SOPhiA 2022

Salzburgiense Concilium Omnibus Philosophis Analyticis

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Programm - Vortrag

Justifying Claims for Justice: Identity and Epistemic Power
(Political Philosophy, Englisch)

Whereas distributive claims have for a long time predominated theorizing about social justice, recently demands for a politics of recognition have gained more ground. There remains an unsolved puzzle for both, distributive proponents as well as for advocates of a politics of recognition though, namely: How to justify claims of justice? This paper investigates meta-levels of social justice, where the justification of justice claims takes place: first the political, second the epistemic level. It argues that the justification of justice claims happens at a higher-order level that is unjust itself. With Rainer Forst (2007), we see that the political level is distorted by political power. Miranda Fricker's account of epistemic injustice (2007) finally enables us to realize that political power is closely connected to epistemic power (and thus tightly related to what Fricker calls a person's "identity power"). We come to see that at the epistemic level, recognition becomes crucial, namely: as recognition of other's epistemic authority. In this paper, I suggest understanding the epistemic level as conceptually and normatively prior to other spheres of social justice and postulate a primacy of epistemic recognition.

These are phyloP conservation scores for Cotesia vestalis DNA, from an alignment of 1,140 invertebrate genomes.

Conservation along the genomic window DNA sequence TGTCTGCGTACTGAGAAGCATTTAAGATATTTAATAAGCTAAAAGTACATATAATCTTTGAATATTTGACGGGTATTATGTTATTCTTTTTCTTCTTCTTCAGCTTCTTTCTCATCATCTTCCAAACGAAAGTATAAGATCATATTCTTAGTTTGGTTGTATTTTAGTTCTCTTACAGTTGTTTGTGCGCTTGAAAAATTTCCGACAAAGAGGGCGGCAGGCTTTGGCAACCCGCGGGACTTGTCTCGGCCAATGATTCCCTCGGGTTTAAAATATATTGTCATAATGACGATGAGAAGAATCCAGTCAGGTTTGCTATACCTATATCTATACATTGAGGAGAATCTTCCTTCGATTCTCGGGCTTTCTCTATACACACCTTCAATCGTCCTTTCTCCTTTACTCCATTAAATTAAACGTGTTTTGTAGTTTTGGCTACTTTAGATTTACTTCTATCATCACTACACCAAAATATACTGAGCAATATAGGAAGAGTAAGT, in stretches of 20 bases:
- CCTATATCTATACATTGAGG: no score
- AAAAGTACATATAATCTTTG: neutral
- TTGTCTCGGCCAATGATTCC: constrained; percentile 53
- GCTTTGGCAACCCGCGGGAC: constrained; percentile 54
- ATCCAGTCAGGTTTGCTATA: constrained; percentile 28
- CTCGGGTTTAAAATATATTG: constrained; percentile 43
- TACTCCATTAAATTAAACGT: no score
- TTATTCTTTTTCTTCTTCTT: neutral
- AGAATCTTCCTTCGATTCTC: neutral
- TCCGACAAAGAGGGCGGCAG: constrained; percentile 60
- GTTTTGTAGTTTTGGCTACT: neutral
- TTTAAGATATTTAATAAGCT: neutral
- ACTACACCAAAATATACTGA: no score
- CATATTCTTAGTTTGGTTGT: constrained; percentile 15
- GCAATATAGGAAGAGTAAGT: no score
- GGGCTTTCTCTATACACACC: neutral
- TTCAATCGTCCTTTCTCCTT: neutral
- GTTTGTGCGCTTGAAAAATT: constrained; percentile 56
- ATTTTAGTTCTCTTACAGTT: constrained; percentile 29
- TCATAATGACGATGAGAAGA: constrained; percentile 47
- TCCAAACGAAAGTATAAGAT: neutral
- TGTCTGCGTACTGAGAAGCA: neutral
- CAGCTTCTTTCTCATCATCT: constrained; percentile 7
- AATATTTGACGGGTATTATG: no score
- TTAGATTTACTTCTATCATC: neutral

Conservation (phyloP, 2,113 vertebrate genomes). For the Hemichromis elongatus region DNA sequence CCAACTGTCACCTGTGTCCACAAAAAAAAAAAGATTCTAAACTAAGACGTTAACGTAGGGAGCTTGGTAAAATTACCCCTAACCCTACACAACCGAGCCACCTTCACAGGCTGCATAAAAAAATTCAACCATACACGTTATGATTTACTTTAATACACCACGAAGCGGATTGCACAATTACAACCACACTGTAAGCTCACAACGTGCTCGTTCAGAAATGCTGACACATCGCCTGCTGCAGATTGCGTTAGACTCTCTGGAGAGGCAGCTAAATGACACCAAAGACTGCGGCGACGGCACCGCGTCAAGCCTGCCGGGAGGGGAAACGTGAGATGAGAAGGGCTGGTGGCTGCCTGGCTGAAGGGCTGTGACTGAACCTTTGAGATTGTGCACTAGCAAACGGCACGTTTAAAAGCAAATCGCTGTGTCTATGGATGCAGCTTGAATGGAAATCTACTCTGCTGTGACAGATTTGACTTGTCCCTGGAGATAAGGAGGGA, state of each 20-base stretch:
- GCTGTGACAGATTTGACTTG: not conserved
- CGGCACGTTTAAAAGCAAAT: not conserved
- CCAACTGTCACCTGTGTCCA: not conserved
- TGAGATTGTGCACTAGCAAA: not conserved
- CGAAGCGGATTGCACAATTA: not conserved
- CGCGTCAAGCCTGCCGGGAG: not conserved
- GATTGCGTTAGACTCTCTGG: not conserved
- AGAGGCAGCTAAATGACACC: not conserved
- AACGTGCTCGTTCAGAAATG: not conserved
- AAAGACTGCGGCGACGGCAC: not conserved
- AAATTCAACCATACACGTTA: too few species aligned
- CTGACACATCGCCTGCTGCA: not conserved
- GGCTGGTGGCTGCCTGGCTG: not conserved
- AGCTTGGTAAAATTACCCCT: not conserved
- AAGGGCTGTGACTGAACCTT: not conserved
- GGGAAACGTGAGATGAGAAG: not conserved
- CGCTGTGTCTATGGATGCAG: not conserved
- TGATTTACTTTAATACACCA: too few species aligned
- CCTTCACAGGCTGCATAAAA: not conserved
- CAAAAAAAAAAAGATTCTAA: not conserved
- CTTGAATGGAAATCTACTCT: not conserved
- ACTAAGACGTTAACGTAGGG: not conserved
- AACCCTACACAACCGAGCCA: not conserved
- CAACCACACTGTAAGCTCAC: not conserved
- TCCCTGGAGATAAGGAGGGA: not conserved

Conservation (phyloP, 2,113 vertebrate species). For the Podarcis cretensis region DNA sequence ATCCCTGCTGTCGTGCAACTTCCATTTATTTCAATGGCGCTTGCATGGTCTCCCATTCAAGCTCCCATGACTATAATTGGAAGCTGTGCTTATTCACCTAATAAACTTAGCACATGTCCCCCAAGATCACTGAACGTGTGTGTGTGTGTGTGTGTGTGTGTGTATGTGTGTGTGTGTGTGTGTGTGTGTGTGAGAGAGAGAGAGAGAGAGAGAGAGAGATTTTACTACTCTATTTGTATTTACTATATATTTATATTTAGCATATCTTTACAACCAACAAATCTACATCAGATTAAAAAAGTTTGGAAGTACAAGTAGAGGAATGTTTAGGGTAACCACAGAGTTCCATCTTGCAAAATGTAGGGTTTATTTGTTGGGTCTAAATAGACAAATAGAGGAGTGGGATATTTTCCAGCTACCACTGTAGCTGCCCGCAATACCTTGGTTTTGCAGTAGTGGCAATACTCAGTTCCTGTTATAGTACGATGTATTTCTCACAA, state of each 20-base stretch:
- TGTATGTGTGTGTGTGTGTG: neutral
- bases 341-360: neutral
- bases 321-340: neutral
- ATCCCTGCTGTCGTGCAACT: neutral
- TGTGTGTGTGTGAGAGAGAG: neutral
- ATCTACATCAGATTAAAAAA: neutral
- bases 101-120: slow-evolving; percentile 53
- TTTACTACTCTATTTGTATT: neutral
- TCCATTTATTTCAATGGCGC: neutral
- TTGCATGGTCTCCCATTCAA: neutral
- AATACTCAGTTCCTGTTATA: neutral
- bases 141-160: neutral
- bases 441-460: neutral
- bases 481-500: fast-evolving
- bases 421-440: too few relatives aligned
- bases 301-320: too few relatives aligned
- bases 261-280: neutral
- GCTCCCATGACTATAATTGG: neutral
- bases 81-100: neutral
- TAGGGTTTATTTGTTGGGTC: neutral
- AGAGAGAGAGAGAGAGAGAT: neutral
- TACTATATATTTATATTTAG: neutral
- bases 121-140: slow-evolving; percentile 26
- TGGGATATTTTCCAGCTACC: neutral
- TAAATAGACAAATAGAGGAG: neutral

Zeit: 14:00-14:30, 07. September 2022 (Mittwoch)
Ort: SR 1.007

Nicole Maria Prosser
(Leiden University, The Netherlands)

Testability and Meaning deco